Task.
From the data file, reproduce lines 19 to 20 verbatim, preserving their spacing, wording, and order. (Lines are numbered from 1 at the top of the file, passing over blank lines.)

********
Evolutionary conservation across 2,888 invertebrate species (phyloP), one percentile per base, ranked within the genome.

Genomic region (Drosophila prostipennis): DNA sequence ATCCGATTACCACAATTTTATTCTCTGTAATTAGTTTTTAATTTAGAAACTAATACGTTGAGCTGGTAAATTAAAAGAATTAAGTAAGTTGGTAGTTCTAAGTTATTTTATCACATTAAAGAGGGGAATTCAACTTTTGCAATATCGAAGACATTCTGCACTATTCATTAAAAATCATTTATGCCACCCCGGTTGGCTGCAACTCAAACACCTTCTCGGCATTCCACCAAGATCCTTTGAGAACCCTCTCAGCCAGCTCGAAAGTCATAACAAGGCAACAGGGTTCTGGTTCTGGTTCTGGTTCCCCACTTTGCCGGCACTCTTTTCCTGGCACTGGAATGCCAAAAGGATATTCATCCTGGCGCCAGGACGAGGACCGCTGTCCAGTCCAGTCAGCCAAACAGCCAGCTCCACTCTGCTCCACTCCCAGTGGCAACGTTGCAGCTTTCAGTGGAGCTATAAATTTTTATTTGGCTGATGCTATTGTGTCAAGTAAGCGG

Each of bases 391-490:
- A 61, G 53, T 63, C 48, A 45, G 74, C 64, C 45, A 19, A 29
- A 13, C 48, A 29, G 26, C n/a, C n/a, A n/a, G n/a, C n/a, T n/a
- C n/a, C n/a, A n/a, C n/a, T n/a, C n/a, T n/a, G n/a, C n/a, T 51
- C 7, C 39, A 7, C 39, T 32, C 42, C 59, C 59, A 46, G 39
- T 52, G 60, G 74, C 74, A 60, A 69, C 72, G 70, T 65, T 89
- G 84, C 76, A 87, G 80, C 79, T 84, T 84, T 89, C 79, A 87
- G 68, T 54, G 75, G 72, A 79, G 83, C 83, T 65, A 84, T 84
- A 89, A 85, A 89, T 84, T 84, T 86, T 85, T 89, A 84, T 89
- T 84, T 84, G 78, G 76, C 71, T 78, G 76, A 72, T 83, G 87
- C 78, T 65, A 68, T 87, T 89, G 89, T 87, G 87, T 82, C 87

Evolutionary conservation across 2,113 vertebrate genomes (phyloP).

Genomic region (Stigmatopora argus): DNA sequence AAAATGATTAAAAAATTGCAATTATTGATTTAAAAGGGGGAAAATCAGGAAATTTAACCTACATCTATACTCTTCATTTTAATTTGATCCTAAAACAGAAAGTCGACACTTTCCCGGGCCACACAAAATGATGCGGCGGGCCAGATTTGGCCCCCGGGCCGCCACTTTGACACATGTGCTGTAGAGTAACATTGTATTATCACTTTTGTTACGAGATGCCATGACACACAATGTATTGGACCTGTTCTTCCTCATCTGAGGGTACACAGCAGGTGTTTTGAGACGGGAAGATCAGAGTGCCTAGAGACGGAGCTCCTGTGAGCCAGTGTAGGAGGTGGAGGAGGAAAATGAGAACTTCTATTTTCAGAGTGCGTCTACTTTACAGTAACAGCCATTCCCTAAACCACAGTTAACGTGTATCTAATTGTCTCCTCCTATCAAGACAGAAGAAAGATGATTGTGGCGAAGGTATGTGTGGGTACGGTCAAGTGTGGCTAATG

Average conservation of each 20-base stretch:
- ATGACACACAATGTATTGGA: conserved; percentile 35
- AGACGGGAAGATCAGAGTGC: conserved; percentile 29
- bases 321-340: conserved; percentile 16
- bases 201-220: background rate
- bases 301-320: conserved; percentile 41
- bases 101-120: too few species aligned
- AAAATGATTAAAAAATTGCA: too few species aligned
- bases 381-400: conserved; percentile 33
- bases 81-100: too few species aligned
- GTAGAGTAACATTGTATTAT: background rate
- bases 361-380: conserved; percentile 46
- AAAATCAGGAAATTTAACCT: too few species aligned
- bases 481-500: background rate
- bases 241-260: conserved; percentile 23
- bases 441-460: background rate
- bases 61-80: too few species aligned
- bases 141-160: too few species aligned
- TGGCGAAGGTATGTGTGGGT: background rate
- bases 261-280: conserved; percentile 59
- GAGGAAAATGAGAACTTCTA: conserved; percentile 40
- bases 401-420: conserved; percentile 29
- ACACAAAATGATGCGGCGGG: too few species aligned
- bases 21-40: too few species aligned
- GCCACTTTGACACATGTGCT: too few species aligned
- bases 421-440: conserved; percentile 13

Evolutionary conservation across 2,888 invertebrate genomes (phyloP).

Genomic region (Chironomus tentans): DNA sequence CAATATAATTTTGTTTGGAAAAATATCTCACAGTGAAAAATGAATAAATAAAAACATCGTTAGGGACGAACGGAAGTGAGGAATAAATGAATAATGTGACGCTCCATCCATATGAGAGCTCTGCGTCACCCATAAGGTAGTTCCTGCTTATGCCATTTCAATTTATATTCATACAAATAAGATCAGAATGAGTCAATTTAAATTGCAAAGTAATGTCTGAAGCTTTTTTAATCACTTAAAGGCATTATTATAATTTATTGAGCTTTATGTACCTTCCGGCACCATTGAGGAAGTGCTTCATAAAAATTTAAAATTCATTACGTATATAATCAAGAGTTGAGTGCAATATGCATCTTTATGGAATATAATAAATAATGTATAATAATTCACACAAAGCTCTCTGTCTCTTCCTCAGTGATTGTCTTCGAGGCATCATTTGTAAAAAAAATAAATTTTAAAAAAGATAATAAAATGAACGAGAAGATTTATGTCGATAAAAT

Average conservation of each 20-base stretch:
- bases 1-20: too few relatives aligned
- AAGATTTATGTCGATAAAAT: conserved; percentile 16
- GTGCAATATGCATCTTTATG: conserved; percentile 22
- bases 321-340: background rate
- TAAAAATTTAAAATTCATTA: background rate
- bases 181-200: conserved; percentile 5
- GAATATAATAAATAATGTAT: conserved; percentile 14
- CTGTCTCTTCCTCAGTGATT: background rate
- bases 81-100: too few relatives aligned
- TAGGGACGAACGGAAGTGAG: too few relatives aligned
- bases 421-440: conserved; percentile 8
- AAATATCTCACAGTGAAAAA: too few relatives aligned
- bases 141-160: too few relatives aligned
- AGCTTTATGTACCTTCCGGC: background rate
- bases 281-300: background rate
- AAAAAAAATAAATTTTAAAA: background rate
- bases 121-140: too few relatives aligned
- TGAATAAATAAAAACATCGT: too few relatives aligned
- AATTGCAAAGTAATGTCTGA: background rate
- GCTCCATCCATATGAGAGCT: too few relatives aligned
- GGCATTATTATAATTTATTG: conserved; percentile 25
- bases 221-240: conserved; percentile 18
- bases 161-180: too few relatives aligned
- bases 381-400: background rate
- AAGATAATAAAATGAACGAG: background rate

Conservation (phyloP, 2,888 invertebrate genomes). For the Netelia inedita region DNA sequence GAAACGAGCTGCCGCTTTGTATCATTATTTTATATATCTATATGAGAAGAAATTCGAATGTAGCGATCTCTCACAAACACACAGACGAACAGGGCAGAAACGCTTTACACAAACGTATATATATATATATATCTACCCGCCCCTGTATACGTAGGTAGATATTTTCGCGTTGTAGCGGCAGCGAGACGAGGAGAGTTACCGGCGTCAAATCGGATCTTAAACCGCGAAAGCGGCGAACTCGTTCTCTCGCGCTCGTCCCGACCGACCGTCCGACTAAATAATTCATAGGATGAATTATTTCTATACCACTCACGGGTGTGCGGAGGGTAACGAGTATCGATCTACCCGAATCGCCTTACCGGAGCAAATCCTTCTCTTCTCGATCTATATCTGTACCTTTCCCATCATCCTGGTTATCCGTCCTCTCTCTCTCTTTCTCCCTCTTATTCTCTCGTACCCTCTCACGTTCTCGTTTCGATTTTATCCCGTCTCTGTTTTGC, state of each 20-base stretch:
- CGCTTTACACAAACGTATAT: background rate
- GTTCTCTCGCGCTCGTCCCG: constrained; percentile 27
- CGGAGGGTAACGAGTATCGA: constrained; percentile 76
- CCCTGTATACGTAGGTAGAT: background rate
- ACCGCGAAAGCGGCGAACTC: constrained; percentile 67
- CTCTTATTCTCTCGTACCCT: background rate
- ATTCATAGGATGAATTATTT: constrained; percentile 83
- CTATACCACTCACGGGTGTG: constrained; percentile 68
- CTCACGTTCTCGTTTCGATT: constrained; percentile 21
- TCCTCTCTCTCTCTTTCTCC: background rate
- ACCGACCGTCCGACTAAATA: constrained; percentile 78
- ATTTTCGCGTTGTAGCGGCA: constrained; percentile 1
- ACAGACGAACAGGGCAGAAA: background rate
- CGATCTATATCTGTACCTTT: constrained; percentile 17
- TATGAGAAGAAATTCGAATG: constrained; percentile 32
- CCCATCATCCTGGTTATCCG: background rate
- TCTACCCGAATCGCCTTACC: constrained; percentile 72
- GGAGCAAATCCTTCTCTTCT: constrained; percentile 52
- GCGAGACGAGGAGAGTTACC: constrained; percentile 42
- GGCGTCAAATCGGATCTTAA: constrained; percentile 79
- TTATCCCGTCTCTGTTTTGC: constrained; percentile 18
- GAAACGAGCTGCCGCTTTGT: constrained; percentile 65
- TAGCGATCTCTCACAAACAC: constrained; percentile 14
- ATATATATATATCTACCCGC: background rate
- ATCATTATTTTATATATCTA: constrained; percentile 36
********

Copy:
- bases 321-340: conserved; percentile 16
- bases 201-220: background rate